EDITOR'S NOTE: There’s approximately $65 trillion in dollar debt that’s lurking off the books. That debt is growing, and because financial institutions or regulatory agencies can’t seem to locate it, it’s practically missing. But think of that figure: $65 TRILLION. According to different sources, the total amount of money in the world can be anywhere from $27 trillion to $40 trillion. Not only is $65 trillion in hidden US debt representing a figure that virtually exceeds all the money in the world, but its size is also attributable to its leverage, meaning “paper assets” amplified. This is the kind of financial aberration that makes the global economy unsteady. And for the US, it’s nothing short of a ticking time bomb.
(Bloomberg) -- There’s a hidden risk to the global financial system embedded in the $65 trillion of dollar debt being held by non-US institutions via currency derivatives, according to the Bank for International Settlements.
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In a paper with the title “huge, missing and growing,” the BIS said a lack of information is making it harder for policy makers to anticipate the next financial crisis. In particular, they raised concern with the fact that the debt is going unrecorded on balance sheets because of accounting conventions on how to track derivative positions.
The findings, based on data from a survey of global currency markets earlier this year, offer a rare insight into the scale of hidden leverage. Foreign-exchange swaps were a flashpoint during the global financial crisis of 2008 and pandemic of 2020, when dollar funding stress forced central banks to step in to help struggling borrowers.
To be sure, the debt is backed by an equivalent amount of hard currency. To understand how the system works, consider a Dutch pension fund buying assets in the US. As part of the transaction, it will often use a foreign-currency swap to exchange euros for dollars. Then, when it’s closed out, the fund will repay dollars and receives euros. For the length of the trade, the payment obligation is recorded off-balance sheet, which the BIS calls a “blind spot” in the financial system.
It’s that opacity that puts policymakers at a disadvantage, according to BIS researchers Claudio Borio, Robert McCauley and Patrick McGuire.
“It is not even clear how many analysts are aware of the existence of the large off-balance sheet obligations,” they wrote. “In times of crises, policies to restore the smooth flow of short-term dollars in the financial system -- for instance, central bank swap lines -- are set in a fog.”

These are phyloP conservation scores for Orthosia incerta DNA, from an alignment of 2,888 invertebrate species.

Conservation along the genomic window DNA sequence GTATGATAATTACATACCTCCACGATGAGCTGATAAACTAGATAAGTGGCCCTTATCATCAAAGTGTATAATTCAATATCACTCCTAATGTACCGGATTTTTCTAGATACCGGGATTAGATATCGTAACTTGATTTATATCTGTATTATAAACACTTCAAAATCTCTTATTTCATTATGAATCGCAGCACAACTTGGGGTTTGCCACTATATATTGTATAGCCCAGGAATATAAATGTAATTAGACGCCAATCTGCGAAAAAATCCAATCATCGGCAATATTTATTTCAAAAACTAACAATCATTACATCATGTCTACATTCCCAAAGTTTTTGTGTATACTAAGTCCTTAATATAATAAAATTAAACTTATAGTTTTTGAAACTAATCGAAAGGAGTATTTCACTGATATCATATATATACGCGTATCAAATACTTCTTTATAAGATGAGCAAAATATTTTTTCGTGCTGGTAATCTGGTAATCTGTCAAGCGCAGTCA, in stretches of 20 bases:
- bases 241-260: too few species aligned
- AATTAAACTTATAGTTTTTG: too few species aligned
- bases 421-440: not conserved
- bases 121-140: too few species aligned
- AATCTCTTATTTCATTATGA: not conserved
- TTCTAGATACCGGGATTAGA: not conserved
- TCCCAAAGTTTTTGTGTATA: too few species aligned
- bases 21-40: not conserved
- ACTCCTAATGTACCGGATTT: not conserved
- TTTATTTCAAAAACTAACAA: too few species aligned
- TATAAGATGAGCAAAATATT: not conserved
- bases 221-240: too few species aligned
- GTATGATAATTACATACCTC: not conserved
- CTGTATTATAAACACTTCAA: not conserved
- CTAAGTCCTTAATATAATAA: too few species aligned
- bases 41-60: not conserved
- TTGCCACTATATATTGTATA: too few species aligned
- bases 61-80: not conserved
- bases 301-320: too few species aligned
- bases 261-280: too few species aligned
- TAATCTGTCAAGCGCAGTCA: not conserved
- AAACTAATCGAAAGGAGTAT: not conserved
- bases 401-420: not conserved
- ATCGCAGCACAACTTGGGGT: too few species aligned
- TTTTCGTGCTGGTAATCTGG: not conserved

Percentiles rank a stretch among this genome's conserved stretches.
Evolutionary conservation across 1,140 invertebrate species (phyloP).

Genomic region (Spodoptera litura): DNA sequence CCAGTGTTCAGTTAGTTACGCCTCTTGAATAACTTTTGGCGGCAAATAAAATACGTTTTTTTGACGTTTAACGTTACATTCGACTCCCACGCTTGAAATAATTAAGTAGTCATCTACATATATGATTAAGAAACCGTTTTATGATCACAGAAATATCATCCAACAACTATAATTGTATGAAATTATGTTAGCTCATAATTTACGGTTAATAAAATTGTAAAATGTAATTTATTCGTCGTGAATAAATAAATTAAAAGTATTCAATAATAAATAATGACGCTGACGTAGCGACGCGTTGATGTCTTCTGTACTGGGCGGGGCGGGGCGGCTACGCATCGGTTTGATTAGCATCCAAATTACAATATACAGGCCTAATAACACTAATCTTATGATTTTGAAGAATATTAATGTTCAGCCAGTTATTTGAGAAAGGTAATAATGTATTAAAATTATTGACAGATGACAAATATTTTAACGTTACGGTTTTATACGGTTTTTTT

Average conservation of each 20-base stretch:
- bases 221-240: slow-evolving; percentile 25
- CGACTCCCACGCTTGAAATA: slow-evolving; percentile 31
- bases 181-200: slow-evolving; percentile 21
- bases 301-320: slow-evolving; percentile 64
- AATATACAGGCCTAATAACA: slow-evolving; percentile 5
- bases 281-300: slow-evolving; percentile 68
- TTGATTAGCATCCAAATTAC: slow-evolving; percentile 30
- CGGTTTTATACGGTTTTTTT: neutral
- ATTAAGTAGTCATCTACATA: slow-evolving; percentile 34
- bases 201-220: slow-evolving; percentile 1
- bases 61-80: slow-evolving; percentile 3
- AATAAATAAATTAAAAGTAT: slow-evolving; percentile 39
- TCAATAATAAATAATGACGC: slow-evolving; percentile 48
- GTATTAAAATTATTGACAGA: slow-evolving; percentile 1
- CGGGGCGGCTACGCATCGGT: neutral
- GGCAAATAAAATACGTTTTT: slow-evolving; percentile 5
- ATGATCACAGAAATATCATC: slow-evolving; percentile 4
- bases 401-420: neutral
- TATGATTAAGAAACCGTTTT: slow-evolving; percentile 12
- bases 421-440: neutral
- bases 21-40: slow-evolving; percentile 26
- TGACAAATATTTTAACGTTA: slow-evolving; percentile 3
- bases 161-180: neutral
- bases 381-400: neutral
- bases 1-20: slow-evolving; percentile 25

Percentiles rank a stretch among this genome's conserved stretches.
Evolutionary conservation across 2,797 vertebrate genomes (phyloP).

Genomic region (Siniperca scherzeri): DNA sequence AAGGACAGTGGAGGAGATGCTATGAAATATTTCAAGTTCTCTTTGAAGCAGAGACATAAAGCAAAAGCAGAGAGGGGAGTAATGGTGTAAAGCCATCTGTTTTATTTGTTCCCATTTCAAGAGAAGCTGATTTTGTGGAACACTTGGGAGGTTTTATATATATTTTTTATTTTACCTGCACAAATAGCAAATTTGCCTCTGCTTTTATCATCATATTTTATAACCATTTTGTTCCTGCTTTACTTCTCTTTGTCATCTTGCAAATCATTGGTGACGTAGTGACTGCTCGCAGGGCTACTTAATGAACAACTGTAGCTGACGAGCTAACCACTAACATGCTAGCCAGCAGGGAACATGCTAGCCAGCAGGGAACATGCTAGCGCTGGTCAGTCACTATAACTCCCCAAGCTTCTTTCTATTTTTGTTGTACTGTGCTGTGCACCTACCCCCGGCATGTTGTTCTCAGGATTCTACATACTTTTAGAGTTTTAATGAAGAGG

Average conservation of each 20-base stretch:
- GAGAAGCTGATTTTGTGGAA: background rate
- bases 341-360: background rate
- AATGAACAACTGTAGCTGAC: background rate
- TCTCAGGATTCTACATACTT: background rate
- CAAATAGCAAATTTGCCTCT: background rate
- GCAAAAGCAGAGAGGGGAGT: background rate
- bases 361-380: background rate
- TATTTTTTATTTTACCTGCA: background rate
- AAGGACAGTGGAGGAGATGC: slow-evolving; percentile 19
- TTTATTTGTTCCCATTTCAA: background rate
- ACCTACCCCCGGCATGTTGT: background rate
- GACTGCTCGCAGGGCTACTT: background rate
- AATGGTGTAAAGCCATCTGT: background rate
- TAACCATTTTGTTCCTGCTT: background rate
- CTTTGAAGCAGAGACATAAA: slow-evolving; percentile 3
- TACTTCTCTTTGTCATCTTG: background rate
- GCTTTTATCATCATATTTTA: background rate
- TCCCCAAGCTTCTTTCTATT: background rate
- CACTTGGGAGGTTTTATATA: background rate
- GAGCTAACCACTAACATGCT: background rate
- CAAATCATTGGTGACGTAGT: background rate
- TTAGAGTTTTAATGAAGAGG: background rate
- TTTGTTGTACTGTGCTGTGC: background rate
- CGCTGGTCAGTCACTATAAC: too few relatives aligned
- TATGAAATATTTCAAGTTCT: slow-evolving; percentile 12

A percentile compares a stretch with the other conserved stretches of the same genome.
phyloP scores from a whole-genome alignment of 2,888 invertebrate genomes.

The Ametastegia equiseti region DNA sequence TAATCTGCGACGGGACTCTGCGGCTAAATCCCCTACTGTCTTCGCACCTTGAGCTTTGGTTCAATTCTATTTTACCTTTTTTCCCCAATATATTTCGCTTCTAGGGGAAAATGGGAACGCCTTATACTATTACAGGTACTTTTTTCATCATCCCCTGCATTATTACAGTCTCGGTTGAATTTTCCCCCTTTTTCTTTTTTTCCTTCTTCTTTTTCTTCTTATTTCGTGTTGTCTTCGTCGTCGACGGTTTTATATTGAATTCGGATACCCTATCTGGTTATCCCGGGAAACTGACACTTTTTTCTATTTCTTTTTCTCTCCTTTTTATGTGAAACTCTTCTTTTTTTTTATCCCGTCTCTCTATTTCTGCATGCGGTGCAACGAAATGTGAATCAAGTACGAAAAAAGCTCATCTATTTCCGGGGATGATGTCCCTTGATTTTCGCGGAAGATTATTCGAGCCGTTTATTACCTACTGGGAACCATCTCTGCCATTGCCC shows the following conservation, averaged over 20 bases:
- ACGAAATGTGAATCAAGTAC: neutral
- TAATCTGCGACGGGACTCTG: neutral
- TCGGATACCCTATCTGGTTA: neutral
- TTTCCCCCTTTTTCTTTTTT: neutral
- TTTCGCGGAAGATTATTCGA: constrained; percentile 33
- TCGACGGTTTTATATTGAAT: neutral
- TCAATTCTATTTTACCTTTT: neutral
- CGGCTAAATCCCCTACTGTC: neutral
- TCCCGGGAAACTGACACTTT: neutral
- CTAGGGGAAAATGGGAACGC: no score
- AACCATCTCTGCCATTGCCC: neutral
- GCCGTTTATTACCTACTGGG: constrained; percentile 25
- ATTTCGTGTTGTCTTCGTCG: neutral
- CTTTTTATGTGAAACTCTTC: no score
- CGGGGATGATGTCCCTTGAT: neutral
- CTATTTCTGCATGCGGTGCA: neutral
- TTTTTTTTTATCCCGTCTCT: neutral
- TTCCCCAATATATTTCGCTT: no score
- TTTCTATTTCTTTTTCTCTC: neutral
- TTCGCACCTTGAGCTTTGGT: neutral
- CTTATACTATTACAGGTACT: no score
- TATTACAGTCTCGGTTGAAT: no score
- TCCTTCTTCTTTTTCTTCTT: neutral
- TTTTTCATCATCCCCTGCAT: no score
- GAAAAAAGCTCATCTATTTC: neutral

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Central banks have found ways to manage the demand for dollars during times of stress. The Federal Reserve has tools, such as swap lines and the FIMA Repo Facility, to help prevent markets from seizing up.
For researchers at the BIS, it’s the sheer scale of the swaps that’s worrying. They estimate that banks headquartered outside the US carry $39 trillion of this debt -- more than double their on-balance sheet obligations and ten times their capital. Accounting conventions only require derivatives to be booked on a net basis, so the full extent of the cash involved isn’t recorded on a balance sheet.
“There is a staggering volume of off-balance sheet dollar debt that is partly hidden, and FX risk settlement remains stubbornly high,” said Borio, head of the monetary and economic department at the BIS.
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In a separate report on Monday, the BIS also flagged the settlement risk as another potential source of instability in the foreign-exchange market. Researchers estimate that $2.2 trillion of daily currency turnover was subject to settlement risk, the possibility that one party to a trade fails to deliver the asset.
Payment-versus-payment arrangements, a settlement mechanism that coordinates transfers to ensure no one is left holding a claim, tend to be unsuitable or too expensive for certain trades, the BIS paper said.
“There is clearly an urgent need for wholesale market participants to look for alternative ways to eradicate settlement risk exposure across a broad range of currencies outside of the traditional majors,” said Jerome Kemp, president at post-trade processing firm Baton Systems, in response to the paper.
--With assistance from Eva Szalay.
(Updates with context from an additional BIS report)
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